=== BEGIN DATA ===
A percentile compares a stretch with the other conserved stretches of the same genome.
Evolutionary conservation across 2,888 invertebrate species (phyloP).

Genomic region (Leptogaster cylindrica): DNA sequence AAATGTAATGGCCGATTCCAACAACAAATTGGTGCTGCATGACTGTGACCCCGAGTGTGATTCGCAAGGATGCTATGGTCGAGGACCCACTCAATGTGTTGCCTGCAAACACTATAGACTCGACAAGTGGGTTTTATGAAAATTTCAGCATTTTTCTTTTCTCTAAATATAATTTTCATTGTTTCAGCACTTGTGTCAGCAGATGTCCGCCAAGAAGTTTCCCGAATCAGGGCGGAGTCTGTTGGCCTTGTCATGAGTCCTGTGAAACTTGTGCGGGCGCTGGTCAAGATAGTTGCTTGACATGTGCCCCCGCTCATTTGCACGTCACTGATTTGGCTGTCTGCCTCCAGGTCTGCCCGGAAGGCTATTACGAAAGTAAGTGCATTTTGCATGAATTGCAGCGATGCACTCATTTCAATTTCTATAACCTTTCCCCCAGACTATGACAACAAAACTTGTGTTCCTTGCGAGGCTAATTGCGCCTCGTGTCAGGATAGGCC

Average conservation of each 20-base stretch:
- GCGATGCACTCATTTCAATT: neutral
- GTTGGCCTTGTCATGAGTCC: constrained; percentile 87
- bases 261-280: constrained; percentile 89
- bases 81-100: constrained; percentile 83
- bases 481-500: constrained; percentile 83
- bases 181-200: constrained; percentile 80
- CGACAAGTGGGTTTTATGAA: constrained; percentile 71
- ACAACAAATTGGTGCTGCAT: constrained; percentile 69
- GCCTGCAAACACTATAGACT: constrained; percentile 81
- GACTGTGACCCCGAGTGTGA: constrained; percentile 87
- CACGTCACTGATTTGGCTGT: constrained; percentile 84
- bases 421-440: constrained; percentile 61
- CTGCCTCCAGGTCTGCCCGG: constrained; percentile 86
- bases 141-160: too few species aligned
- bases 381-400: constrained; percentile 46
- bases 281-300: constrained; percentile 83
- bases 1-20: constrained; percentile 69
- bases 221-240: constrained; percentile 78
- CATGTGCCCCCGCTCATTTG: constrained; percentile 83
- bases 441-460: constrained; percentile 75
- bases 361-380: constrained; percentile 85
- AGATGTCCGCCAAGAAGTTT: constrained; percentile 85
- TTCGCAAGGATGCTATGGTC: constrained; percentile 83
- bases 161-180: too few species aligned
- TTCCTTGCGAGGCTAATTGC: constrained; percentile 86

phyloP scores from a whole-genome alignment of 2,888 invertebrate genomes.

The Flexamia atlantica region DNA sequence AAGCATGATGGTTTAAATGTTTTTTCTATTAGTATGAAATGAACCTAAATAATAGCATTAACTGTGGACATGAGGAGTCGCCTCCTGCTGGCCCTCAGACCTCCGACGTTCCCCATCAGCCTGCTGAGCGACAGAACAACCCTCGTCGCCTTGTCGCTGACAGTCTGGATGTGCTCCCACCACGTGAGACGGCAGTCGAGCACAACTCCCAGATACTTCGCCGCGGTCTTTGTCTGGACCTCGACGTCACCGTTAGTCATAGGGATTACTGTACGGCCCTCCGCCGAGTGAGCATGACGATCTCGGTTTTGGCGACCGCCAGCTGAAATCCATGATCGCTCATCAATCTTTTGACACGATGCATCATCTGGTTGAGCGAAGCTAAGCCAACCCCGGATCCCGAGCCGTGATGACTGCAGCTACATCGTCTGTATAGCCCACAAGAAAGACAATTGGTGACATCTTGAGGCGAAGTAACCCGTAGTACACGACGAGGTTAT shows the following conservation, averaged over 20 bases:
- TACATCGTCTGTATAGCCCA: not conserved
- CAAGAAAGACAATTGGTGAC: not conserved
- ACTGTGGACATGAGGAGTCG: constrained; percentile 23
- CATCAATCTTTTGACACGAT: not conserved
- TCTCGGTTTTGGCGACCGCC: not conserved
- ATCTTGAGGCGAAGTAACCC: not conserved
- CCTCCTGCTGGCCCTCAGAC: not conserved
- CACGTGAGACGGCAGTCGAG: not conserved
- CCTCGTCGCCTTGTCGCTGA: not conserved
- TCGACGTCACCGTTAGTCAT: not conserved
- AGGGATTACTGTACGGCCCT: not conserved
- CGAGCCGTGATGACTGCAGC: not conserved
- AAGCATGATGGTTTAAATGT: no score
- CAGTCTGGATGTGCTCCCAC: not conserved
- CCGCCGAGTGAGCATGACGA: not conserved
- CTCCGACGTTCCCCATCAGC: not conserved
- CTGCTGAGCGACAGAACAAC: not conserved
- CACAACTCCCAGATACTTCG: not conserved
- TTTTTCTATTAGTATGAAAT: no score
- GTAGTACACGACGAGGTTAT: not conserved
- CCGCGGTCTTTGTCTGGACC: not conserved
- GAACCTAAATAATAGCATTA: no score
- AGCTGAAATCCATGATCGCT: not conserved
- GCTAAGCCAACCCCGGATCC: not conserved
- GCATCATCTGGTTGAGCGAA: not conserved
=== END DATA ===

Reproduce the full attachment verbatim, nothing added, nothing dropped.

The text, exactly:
A percentile compares a stretch with the other conserved stretches of the same genome.
Evolutionary conservation across 2,888 invertebrate species (phyloP).

Genomic region (Leptogaster cylindrica): DNA sequence AAATGTAATGGCCGATTCCAACAACAAATTGGTGCTGCATGACTGTGACCCCGAGTGTGATTCGCAAGGATGCTATGGTCGAGGACCCACTCAATGTGTTGCCTGCAAACACTATAGACTCGACAAGTGGGTTTTATGAAAATTTCAGCATTTTTCTTTTCTCTAAATATAATTTTCATTGTTTCAGCACTTGTGTCAGCAGATGTCCGCCAAGAAGTTTCCCGAATCAGGGCGGAGTCTGTTGGCCTTGTCATGAGTCCTGTGAAACTTGTGCGGGCGCTGGTCAAGATAGTTGCTTGACATGTGCCCCCGCTCATTTGCACGTCACTGATTTGGCTGTCTGCCTCCAGGTCTGCCCGGAAGGCTATTACGAAAGTAAGTGCATTTTGCATGAATTGCAGCGATGCACTCATTTCAATTTCTATAACCTTTCCCCCAGACTATGACAACAAAACTTGTGTTCCTTGCGAGGCTAATTGCGCCTCGTGTCAGGATAGGCC

Average conservation of each 20-base stretch:
- GCGATGCACTCATTTCAATT: neutral
- GTTGGCCTTGTCATGAGTCC: constrained; percentile 87
- bases 261-280: constrained; percentile 89
- bases 81-100: constrained; percentile 83
- bases 481-500: constrained; percentile 83
- bases 181-200: constrained; percentile 80
- CGACAAGTGGGTTTTATGAA: constrained; percentile 71
- ACAACAAATTGGTGCTGCAT: constrained; percentile 69
- GCCTGCAAACACTATAGACT: constrained; percentile 81
- GACTGTGACCCCGAGTGTGA: constrained; percentile 87
- CACGTCACTGATTTGGCTGT: constrained; percentile 84
- bases 421-440: constrained; percentile 61
- CTGCCTCCAGGTCTGCCCGG: constrained; percentile 86
- bases 141-160: too few species aligned
- bases 381-400: constrained; percentile 46
- bases 281-300: constrained; percentile 83
- bases 1-20: constrained; percentile 69
- bases 221-240: constrained; percentile 78
- CATGTGCCCCCGCTCATTTG: constrained; percentile 83
- bases 441-460: constrained; percentile 75
- bases 361-380: constrained; percentile 85
- AGATGTCCGCCAAGAAGTTT: constrained; percentile 85
- TTCGCAAGGATGCTATGGTC: constrained; percentile 83
- bases 161-180: too few species aligned
- TTCCTTGCGAGGCTAATTGC: constrained; percentile 86

phyloP scores from a whole-genome alignment of 2,888 invertebrate genomes.

The Flexamia atlantica region DNA sequence AAGCATGATGGTTTAAATGTTTTTTCTATTAGTATGAAATGAACCTAAATAATAGCATTAACTGTGGACATGAGGAGTCGCCTCCTGCTGGCCCTCAGACCTCCGACGTTCCCCATCAGCCTGCTGAGCGACAGAACAACCCTCGTCGCCTTGTCGCTGACAGTCTGGATGTGCTCCCACCACGTGAGACGGCAGTCGAGCACAACTCCCAGATACTTCGCCGCGGTCTTTGTCTGGACCTCGACGTCACCGTTAGTCATAGGGATTACTGTACGGCCCTCCGCCGAGTGAGCATGACGATCTCGGTTTTGGCGACCGCCAGCTGAAATCCATGATCGCTCATCAATCTTTTGACACGATGCATCATCTGGTTGAGCGAAGCTAAGCCAACCCCGGATCCCGAGCCGTGATGACTGCAGCTACATCGTCTGTATAGCCCACAAGAAAGACAATTGGTGACATCTTGAGGCGAAGTAACCCGTAGTACACGACGAGGTTAT shows the following conservation, averaged over 20 bases:
- TACATCGTCTGTATAGCCCA: not conserved
- CAAGAAAGACAATTGGTGAC: not conserved
- ACTGTGGACATGAGGAGTCG: constrained; percentile 23
- CATCAATCTTTTGACACGAT: not conserved
- TCTCGGTTTTGGCGACCGCC: not conserved
- ATCTTGAGGCGAAGTAACCC: not conserved
- CCTCCTGCTGGCCCTCAGAC: not conserved
- CACGTGAGACGGCAGTCGAG: not conserved
- CCTCGTCGCCTTGTCGCTGA: not conserved
- TCGACGTCACCGTTAGTCAT: not conserved
- AGGGATTACTGTACGGCCCT: not conserved
- CGAGCCGTGATGACTGCAGC: not conserved
- AAGCATGATGGTTTAAATGT: no score
- CAGTCTGGATGTGCTCCCAC: not conserved
- CCGCCGAGTGAGCATGACGA: not conserved
- CTCCGACGTTCCCCATCAGC: not conserved
- CTGCTGAGCGACAGAACAAC: not conserved
- CACAACTCCCAGATACTTCG: not conserved
- TTTTTCTATTAGTATGAAAT: no score
- GTAGTACACGACGAGGTTAT: not conserved
- CCGCGGTCTTTGTCTGGACC: not conserved
- GAACCTAAATAATAGCATTA: no score
- AGCTGAAATCCATGATCGCT: not conserved
- GCTAAGCCAACCCCGGATCC: not conserved
- GCATCATCTGGTTGAGCGAA: not conserved